I never found the story boring, but it did move purposefully from adventure to adventure on this trail in pursuit of True Love or rich rewards! There’s some moderate bits of humor, but really - this is a story about just how slow going it was in these times. The value of company.
I’ve traveled all over the United States and the World in my life - and I have to say, I glad I travel in the time and place in history that we’re living in, because man… it is true that each and everyone of us can meet our maker just going to a convenience store or crossing a street or taking a shower. But despite the media’s constant insistence on the travesties of the day… Life feels mostly civilized.
I mean, you’re usually not finding yourself robbed of every possession and facing a deserted landscape to wander aimlessly in until you die. But hey, that’s why it feels good to live in a future where this is a story you can snack while watching.
NOW - would this film make a good STAR TREK, there are aspects and parallels that I could draw to CITY ON THE EDGE OF FOREVER and naturally something like SPECTRE OF THE GUN comes up (That doesn’t feature Bond Villains btw).
Both Fassbender and Kodi are outstanding actors in this film, and many of the character actors and faces they’ve cast in this film about the American West shot in New Zealand - well, they’re great! There’s a campfire scene that an intoxicated young Jay wanders into that is filled with great dubious characters - and I loved that sequence as well.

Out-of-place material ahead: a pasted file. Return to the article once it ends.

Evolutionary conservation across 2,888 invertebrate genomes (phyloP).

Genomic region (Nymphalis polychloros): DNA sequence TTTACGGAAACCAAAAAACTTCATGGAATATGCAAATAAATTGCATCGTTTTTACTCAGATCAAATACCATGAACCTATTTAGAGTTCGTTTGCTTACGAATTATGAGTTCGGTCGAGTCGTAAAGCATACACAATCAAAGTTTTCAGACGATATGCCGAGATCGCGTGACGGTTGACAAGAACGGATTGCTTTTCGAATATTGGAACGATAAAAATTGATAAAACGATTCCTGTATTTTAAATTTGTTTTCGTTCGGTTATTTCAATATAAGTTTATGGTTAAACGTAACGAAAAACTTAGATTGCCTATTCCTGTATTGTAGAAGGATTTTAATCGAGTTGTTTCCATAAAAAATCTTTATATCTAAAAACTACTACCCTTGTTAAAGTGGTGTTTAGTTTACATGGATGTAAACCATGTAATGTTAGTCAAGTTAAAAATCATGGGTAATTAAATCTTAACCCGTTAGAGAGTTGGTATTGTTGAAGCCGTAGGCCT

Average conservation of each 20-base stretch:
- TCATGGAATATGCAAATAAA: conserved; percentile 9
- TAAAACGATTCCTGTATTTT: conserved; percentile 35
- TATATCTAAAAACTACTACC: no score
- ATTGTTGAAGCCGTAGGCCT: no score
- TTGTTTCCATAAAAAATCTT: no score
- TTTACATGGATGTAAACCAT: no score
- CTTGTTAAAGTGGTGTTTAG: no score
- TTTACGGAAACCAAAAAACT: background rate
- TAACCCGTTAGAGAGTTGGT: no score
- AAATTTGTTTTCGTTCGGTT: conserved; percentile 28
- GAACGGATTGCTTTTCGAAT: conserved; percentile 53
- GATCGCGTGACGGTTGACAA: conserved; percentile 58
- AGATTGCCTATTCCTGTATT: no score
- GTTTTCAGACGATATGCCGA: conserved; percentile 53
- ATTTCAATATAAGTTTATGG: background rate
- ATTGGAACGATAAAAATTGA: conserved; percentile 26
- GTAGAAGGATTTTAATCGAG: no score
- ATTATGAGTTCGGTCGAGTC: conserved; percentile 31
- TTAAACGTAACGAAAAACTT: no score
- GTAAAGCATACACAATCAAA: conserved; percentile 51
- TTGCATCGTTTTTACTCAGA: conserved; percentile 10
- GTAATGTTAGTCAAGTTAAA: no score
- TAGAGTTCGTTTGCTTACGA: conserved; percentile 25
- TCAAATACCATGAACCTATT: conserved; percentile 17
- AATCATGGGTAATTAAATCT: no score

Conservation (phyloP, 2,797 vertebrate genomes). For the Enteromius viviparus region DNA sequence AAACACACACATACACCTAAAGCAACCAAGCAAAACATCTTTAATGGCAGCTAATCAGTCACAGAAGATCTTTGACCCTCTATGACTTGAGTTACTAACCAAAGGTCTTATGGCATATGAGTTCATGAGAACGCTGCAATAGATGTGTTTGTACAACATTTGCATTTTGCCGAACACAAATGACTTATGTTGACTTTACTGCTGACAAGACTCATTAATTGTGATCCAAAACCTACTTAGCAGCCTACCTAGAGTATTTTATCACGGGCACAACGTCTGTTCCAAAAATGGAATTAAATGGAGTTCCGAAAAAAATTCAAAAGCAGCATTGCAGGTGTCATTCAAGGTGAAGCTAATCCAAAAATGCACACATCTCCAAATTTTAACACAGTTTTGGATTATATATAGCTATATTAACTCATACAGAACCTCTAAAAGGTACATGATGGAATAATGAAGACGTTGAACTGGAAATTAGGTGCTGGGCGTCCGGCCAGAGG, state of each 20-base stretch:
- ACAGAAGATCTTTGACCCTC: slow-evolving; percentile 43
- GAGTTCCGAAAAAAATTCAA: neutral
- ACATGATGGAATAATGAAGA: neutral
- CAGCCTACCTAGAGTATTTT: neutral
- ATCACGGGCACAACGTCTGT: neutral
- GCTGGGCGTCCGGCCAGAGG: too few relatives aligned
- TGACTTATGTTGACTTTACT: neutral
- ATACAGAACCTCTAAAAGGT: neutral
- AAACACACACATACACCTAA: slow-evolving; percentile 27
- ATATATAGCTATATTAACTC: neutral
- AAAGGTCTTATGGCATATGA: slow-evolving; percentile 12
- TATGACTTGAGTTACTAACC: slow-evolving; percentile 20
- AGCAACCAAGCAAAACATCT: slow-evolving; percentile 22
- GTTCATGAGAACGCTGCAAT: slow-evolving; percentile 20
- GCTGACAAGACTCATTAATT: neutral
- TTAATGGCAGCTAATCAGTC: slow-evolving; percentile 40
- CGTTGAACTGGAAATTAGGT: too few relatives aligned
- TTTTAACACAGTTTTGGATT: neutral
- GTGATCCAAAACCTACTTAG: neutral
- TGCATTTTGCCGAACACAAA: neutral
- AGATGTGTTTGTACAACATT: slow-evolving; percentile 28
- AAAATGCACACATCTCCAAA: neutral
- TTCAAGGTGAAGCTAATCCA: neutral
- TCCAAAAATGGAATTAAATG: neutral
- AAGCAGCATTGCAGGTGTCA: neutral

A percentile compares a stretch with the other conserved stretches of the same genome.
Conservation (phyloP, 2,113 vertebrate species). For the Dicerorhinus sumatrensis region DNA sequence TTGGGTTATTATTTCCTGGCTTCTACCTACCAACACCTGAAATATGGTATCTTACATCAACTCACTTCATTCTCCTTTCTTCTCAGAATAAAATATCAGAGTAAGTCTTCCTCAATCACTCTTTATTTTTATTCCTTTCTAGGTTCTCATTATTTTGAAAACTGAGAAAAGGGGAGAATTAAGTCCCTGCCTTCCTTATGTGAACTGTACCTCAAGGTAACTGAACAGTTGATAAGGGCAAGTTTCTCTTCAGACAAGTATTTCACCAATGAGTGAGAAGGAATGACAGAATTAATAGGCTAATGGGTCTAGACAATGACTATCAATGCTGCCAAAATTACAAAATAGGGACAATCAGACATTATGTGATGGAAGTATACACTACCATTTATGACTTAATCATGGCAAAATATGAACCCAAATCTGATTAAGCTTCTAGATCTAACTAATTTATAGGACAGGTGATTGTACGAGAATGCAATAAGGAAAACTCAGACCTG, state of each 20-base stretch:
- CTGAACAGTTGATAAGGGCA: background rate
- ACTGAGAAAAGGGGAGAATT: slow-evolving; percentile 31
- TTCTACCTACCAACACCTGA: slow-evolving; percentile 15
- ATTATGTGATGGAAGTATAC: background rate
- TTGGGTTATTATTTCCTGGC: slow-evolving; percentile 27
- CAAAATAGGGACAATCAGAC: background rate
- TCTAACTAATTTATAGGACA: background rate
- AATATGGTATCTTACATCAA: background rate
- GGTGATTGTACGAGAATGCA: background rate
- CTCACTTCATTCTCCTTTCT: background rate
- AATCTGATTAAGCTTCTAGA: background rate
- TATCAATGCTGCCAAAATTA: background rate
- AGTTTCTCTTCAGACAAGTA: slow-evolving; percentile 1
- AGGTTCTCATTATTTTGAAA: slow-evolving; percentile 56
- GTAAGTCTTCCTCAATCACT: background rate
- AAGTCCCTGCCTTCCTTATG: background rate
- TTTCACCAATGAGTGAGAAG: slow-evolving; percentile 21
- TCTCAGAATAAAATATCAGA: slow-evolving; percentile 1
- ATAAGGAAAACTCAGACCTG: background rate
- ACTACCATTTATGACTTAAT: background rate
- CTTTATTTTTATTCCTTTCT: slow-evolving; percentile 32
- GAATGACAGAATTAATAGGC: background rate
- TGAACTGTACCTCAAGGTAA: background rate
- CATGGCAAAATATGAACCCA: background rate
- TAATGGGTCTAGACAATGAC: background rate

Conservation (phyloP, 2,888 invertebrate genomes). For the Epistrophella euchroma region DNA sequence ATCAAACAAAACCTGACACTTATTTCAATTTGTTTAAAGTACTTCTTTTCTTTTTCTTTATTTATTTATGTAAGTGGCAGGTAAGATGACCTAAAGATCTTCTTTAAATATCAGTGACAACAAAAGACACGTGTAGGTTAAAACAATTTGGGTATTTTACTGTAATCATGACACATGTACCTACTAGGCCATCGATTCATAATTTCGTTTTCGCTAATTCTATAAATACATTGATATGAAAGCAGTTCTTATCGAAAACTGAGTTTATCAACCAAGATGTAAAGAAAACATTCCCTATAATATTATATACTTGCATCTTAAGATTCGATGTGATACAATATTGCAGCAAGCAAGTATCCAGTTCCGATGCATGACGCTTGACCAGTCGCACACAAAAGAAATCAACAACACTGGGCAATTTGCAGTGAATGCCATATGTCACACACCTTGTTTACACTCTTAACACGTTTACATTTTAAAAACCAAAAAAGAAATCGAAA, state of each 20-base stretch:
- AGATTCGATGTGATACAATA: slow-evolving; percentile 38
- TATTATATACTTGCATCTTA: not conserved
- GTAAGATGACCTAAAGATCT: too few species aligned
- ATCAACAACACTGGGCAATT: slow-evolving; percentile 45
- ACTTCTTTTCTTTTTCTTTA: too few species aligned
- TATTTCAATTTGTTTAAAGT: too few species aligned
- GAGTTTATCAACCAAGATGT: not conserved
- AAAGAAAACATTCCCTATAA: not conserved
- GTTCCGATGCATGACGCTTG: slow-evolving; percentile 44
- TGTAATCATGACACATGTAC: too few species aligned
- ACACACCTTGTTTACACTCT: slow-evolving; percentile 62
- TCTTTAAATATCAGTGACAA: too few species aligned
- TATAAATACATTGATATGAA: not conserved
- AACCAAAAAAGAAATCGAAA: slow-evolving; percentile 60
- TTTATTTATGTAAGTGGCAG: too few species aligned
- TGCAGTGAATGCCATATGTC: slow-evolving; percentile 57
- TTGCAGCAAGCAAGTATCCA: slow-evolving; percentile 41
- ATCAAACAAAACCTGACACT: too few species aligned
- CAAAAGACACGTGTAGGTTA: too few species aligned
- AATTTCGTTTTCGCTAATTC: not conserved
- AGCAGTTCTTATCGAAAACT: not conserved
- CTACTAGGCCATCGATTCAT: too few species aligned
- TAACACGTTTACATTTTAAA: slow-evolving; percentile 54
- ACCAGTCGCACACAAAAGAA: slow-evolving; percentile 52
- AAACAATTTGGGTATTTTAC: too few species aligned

As for the ending. Don’t read too much about the film. A quick look at ROTTEN TOMATOES will give you the confidence to check this out. 91% of critics really dig it. The audience rating is a bit lower, but I think that comes from folks that went in hoping for an ACTION WESTERN. Personally, I love how the action that happens in this film plays out, but this isn’t a showy action Western. It’s a Western that makes deadly exchanges make changes in the characters that live through them.
The film is currently in limited release, but you can also rent or own it via AMAZON right now! Give it a shot!